Performance and Conclusion
As I mentioned during the introduction to this review, taking a retrospective look at an older computer to compare its performance with newer hardware is difficult because the change is often so dramatic, older hardware simply won’t run newer benchmarks. Certainly I ran into this problem with the Acer Extensa 5420. But I was able to run a handful of common benchmarks, which we can use to provide us with a small window into the past.
This Acer Extensia tested here comes equipped with an AMD Turion 64 X2 processor running at 1.9 GHz. IN addition, it features 2GB of DDR2 RAM and ATI Radeon X1250 integrated graphics with 256MB of dedicated memory.
For comparison, I’m going to use a few modern laptops we’ve recently reviewed. One obvious pick is the ASUS K53T, which is powered by AMD’s latest A6 mobile processor. Another good pick is the MSI X370, which we reviewed with the AMD E-350 processor. Finally, we’ll use the Dell Inspiron 14z as a stand-in for what modern mid-range Intel laptops can offer. Here are their specifications.
As usual, we begin with SiSoft Sandra.
It’s interesting to see how drastically these two benchmarks split the performance of the Turion 64 X2 in this aging Acer. The processor arithmetic test goes well enough for the Turion, as it manages to defeat the E-350 in the MSI X370. The gap between this older processor and the more modern AMD A6-3400 found in the ASUS K53T is surprising, as well.
Yet when we turn to multimedia performance, we see that the Acer Extensa falls behind significantly. In my past testing experience with Sandra, the multimedia performance benchmark does seem to stress performance-per-clock and make extremely good use of all available cores. This, combined with things like new and/or improved multimedia instruction sets, contributes to the old Turion being left behind.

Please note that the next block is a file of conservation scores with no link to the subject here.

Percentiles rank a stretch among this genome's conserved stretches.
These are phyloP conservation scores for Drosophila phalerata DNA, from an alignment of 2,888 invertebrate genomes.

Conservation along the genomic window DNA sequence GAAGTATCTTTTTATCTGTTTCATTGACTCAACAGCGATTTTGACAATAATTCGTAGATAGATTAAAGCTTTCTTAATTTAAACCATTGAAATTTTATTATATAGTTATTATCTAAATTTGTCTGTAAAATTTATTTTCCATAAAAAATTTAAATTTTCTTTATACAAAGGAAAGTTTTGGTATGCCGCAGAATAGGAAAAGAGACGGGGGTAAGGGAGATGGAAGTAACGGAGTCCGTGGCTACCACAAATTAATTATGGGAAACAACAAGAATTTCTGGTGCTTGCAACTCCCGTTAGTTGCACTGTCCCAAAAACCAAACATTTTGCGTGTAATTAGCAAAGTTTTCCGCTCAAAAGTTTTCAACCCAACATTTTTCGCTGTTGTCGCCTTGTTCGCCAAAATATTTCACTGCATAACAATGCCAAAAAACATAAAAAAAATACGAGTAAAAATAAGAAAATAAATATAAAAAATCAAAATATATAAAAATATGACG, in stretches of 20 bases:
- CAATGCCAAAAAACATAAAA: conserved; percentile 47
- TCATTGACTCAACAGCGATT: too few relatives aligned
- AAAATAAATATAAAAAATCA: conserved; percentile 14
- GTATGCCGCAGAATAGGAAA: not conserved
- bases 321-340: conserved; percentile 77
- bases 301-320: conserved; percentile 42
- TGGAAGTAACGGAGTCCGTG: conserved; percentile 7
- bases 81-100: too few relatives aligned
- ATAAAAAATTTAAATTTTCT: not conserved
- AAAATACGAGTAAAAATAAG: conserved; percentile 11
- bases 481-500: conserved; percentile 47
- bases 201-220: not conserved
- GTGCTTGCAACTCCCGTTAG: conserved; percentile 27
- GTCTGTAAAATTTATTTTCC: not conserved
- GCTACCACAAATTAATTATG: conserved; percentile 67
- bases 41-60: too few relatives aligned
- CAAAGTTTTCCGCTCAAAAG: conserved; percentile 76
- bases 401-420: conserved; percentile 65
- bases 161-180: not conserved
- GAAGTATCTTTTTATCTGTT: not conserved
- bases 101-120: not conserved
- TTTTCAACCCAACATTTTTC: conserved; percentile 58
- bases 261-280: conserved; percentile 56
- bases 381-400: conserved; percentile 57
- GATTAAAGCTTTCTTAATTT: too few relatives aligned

We have two other solid processor benchmarks that worked, those being 7-Zip and Peacekeeper. What did they reveal?
In 7-Zip the Turion manages to outpace the E-350 by about 500 points across the board, but doesn’t stand a chance of catching up to the newer AMD A6-3400. Of course, the Core i5 in the Dell outpaces them all by a large margin.
Peacekeeper, which tends to focus heavily on single-core performance, tells a different story. Here the Acer Extensa comes within 300 points of the newer ASUS K53T. Though this still represents an increase of about 30%, it’s surprising to see a processor from a five year old laptop come so close to a new, mainstream processor in any benchmark.
Graphics testing on the Acer was difficult, as it simply would refuse to launch any game recently used for benchmarking. Part of this is due to the fact the old integrated graphics component only support DirectX 9, but even Dawn of War: Retribution crashed consistently. In addition, the Acer can’t run all PCMark 7 tests nor can it run 3DMark Vantage or 3DMark 11.
As such, we’re left with 3DMark 06. How’d it score?
Ouch. It’s benchmark results like these that remind us why integrated graphics is still a four letter word to many geeks. Virtually every graphics component available in modern laptops, with the exception of Intel powered netbooks, has surpassed the performance of the Radeon X1250 by an order of magnitude.